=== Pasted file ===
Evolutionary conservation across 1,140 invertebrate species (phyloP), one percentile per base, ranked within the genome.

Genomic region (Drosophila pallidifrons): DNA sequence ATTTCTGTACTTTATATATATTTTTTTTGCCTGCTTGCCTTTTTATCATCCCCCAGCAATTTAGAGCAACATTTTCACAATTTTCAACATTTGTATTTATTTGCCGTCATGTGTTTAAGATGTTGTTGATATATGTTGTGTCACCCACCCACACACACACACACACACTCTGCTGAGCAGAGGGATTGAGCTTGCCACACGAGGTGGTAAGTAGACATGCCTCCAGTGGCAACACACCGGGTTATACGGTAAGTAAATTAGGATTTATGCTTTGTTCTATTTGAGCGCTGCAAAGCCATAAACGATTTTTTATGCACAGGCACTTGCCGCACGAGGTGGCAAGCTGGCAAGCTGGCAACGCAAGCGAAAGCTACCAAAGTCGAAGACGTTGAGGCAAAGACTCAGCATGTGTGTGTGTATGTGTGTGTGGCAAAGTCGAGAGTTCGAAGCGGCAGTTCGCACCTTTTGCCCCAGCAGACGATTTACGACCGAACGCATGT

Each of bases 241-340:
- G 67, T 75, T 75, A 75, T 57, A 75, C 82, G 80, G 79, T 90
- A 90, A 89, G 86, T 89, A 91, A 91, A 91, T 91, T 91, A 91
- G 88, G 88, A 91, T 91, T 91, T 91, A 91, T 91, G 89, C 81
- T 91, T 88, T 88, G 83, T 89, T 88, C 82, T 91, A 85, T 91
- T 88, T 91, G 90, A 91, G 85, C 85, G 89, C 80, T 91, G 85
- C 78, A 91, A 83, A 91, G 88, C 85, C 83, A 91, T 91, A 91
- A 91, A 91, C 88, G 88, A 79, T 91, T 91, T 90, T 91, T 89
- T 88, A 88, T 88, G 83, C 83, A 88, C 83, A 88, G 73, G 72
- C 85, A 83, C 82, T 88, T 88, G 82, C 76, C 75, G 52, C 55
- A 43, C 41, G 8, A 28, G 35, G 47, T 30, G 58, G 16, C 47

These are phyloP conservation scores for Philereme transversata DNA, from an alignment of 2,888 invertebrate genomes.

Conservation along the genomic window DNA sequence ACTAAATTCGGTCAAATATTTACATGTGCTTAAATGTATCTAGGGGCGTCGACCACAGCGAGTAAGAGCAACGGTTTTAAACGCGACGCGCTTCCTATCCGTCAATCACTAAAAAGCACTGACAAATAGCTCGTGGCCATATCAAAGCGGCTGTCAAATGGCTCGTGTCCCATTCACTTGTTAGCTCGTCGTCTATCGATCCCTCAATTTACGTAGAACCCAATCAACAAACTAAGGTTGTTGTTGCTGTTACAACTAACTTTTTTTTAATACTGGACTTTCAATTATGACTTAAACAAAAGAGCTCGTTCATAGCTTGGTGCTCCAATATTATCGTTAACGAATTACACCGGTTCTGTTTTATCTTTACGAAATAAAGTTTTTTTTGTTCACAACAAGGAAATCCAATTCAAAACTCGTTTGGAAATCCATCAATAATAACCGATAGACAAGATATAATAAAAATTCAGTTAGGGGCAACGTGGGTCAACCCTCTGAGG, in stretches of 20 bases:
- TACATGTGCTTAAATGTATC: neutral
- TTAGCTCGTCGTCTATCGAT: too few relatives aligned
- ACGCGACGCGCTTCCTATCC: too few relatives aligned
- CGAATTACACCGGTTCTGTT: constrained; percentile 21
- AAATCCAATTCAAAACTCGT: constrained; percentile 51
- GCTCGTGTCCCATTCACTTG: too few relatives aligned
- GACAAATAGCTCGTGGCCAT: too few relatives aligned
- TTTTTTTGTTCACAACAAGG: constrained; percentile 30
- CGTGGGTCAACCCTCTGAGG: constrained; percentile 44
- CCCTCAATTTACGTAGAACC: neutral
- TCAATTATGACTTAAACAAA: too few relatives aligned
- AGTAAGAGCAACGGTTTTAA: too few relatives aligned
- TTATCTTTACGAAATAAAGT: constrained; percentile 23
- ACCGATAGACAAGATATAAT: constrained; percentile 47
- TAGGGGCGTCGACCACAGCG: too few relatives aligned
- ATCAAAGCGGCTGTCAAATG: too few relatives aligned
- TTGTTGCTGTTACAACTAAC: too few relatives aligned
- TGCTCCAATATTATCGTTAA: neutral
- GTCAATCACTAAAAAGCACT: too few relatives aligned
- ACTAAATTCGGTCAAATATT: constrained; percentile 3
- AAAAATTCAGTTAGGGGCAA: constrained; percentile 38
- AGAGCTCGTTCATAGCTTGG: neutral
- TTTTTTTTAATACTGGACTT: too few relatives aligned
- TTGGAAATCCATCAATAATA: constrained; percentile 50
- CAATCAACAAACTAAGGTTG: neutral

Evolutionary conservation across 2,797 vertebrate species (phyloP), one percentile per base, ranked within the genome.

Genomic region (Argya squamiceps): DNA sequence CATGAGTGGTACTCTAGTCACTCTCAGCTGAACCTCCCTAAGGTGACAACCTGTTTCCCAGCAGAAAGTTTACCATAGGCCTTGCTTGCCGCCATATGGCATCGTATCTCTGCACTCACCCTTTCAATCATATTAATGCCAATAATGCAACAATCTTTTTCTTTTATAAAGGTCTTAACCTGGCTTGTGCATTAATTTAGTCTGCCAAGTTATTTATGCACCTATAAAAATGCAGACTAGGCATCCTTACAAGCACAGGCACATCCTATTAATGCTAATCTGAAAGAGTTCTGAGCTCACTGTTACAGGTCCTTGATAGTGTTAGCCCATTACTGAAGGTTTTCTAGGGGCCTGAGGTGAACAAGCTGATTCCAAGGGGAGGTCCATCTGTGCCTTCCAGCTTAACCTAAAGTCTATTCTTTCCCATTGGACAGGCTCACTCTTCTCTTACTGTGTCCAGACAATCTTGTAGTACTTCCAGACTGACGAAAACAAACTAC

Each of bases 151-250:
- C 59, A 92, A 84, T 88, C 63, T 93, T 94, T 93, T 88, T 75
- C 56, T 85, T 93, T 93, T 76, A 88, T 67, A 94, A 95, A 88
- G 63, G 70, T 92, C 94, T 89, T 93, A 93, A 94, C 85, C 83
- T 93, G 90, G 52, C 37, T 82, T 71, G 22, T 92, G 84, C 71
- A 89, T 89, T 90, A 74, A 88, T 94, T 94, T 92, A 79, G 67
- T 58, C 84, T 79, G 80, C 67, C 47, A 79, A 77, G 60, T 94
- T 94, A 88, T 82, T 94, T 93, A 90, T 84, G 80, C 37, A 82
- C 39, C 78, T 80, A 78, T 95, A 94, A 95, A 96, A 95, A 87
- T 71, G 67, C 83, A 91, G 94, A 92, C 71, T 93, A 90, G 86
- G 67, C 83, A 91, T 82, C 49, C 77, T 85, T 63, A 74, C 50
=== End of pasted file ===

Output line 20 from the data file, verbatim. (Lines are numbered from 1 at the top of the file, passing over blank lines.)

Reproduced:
- AAATCCAATTCAAAACTCGT: constrained; percentile 51